‘Deadliest Catch’ has nothing on local boat crews
Commercial crab fishing can be lucrative for those with experience and a bit of luck.
Commercial fisherman Lucinda Williams measures crab on the Brookings-based vessel Freya: “It’s a man’s job. It definitely is.” Submitted
One boat from Brookings Harbor brought back enough crab in one haul to earn more than $200,000 during the opening days of the current season.
But that kind of payday comes with a potential price. Each time the commercial fleet goes out in Crescent City or Brookings, every crew member knows that danger awaits.
Just ask Mike Griffith. His hand was severed at the wrist in February 2004 when it caught in an electric pulley used to haul crab pots from the bottom of the ocean.
Griffith’s hand was trapped between the rope and pulley. A U.S. Coast Guard utility boat was deployed to bring him to shore, where he was taken by ambulance to Sutter Coast Hospital and then on to Pacific Medical Center in San Francisco via Cal-Ore Life Flight.
It didn’t keep the longtime fisherman from going back to sea.
Griffith, who has had a commercial license since he was a youth, is 37 and a crew member for the Njord, driving the boat.
“It’s a dangerous deal,” he
admitted. “You know it’s dangerous so you just learn to accept it. It’s not something to concentrate on.”
The risky work done locally is sometimes overshadowed by Alaska crabbing.
“The West Coast Dungeness fishery is more dangerous than the ‘Deadliest Catch,’” said Crescent City Harbormaster Richard Young, referring to the Discovery Channel show that follows crab fishermen in the Bering Sea.
Although sea conditions are typically more extreme for Bering Sea and Aleutian Island crabbing, the much larger vessels can handle it, Young said. The smaller vessels used for Dungeness on the West Coast raise the risk, giving the fishery a higher fatality rate than Alaska’s.
The inherent hazards of crabbing were a “big motivation” for the Crescent City Harbor to offer temporary docks this year after the permanent docks were wiped out by a tsunami last March.
“We wanted to provide as safe a place as we could” during this interim season, Young said.
Griffith first went to sea with his father, and said his own 13-year-old son is considering following in his footsteps.
“It’s a family thing. The first time I went out, I couldn’t imagine anything else.”
Debbie Spencer has the same attitude. Now 46, she’s been a commercial fisherman for 24 years, starting with her dad as a kid just as Griffith did.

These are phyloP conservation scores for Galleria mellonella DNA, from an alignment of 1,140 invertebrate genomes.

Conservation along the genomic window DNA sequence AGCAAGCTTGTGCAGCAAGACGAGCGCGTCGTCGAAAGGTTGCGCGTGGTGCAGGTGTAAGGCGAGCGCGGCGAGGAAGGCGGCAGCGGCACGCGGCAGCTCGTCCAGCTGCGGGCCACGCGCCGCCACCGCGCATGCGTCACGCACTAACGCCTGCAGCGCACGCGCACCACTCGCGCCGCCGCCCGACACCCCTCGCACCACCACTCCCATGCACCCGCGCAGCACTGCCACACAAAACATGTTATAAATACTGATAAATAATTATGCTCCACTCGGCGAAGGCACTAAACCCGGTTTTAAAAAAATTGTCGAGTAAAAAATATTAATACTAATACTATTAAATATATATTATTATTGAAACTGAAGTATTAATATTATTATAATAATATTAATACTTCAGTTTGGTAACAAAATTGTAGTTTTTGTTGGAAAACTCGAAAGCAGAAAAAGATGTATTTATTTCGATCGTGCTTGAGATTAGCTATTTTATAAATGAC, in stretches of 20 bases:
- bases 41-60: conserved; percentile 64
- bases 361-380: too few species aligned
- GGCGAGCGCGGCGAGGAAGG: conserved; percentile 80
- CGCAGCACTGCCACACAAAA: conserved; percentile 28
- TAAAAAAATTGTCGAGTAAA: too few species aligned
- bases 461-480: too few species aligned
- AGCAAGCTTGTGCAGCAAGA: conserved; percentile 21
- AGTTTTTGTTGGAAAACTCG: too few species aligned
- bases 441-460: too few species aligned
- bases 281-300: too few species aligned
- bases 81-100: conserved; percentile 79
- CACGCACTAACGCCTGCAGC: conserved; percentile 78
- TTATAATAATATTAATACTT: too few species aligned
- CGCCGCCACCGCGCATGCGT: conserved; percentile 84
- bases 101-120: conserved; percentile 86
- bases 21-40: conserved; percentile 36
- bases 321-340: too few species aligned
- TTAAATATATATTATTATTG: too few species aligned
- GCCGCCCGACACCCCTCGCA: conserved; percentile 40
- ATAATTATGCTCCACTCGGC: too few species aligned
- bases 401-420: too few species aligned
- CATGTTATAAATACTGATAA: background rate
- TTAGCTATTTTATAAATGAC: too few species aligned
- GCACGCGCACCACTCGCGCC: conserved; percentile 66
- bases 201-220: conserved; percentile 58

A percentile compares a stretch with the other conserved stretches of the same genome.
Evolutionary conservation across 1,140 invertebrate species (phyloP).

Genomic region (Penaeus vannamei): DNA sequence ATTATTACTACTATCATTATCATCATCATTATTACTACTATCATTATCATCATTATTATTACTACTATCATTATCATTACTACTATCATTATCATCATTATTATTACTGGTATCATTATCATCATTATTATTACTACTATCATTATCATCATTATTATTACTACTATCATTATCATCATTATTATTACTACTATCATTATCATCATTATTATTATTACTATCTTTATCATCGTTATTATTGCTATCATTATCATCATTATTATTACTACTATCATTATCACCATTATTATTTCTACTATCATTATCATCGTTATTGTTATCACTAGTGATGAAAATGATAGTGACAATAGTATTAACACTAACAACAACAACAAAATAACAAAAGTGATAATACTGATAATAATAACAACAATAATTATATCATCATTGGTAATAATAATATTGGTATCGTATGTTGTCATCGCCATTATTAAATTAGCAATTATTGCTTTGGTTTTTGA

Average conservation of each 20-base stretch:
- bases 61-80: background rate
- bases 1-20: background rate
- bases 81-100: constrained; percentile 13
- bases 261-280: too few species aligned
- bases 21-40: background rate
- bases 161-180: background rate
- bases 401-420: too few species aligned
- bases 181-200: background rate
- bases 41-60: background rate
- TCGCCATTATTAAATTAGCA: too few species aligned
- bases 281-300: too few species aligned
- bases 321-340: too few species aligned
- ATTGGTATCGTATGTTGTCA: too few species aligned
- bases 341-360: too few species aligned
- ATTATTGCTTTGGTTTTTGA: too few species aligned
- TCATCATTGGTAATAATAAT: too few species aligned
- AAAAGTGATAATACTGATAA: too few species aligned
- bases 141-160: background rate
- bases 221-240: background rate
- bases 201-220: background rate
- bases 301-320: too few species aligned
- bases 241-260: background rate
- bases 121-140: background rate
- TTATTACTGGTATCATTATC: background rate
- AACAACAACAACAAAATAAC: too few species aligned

“All fishermen are adrenalin junkies,” she said. “That’s what we do. When I’m out there, my friggin’ blood is pumping.”
Her dedication to the job got her into trouble recently. Spencer was welding crab pots before the season began and hit her finger with the welder, cutting it severely.
“I Super Glued it together and it was healing fine, then I started fishing,” she said.
The finger became infected, but Spencer didn’t want to stop fishing because the first weeks of the season are the most lucrative.
“I took a razor blade and sliced it open because I was in such pain and wanted relief,” she said. “It’s still an ongoing wound. The joint is eaten out and at the very least I’ll have to have the knuckle amputated.”
She had surgery Dec. 27 and another procedure is needed.
Spencer knows that a damaged hand is far from the worst thing that could happen. In 1996, her brother Richard Riegel, a 22-year-old commercial fisherman, died after his boat was hit by a rogue wave and capsized.
“I’m glad to just lose a knuckle,” Spencer said.
Her brother’s death prompted her to stop commercial fishing for four years. She took other jobs, such as working in a mill and Freeman Marine Equipment Inc. in Brookings
“I have four kids,” Spencer said. “I thought, what happens to these kids if I get killed?”
However, she missed the thrill of being on the ocean and eventually returned to commercial fishing. Spencer now is captain of the 48-foot Hecate, owned by her father.
“I said, what are you doing? You’ve already got that job that you love. At least if I get killed, I’ll go with a smile on my face.”
Lucinda Williams is another woman lured to the sea despite commercial fishing’s dangerous nature. This is the third commercial crab season for the 41-year-old single mother of three.
“It’s a man’s job. It definitely is,” she said.
Williams has not suffered the losses that Griffith and Spencer have, but she’s been shaken up a few times. Earlier this season, for example, a big swell knocked her against a shelf in the engine area. Blood ran down her face, but she kept working and came back the next day, too.
Williams lives in Grants Pass. She is staying in Brookings for commercial crab season because it’s more lucrative than her other job of janitorial work at a rehabilitation center. She hopes to stay here for tuna and salmon fishing after crab season ends.
The daughter of a U.S. Coast Guard father, Williams said she’s always been drawn to the ocean. She shows her passion with a dolphin tattoo on her stomach and a starfish tattoo on an ankle.
She is a crew member on the 35-foot Freya, owned by Capt. Benny Westbrook. He met Williams at a Brookings watering hole a few years ago and she quickly accepted his offer of a job.
Westbrook has been a commercial crab fisherman for 17 years. He said the most dangerous part of each day comes while crossing the bar when swells are coming in.
The Brookings Harbor bar is safer than those in Newport or Charleston, he said, because it can be crossed in minutes rather than a half hour.
Weather is always a concern, though.
“We try not to be out when it’s bad,” Westbrook said. “Nobody wants to be out there when it’s nasty.”